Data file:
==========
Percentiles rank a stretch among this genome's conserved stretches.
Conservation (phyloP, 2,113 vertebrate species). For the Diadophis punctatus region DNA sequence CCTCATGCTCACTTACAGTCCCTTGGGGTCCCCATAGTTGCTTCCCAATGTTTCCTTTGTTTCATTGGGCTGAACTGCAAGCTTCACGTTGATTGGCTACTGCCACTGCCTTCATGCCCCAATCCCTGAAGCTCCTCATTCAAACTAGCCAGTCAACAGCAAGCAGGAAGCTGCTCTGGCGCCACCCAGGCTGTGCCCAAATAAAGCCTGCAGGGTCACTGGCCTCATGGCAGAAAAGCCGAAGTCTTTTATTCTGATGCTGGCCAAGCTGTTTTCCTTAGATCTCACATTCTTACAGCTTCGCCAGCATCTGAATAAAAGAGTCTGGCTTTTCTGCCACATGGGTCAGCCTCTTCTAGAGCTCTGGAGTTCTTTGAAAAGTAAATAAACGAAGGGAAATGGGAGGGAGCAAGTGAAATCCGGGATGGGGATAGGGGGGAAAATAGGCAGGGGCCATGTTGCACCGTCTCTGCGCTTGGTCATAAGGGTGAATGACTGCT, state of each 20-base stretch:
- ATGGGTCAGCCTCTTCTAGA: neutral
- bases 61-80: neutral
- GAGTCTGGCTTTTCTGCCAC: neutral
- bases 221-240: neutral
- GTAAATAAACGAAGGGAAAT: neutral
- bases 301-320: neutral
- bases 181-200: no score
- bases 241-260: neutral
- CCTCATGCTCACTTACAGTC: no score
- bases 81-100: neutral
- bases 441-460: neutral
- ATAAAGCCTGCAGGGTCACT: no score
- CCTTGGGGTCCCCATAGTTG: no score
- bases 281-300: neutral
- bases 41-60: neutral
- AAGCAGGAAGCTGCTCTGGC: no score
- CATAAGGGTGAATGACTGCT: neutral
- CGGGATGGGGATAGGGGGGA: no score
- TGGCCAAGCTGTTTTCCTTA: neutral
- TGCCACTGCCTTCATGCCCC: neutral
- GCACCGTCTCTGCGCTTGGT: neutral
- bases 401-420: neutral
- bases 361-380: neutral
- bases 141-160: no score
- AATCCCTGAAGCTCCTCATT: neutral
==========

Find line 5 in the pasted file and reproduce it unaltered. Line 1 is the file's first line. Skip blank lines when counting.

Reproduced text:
- GAGTCTGGCTTTTCTGCCAC: neutral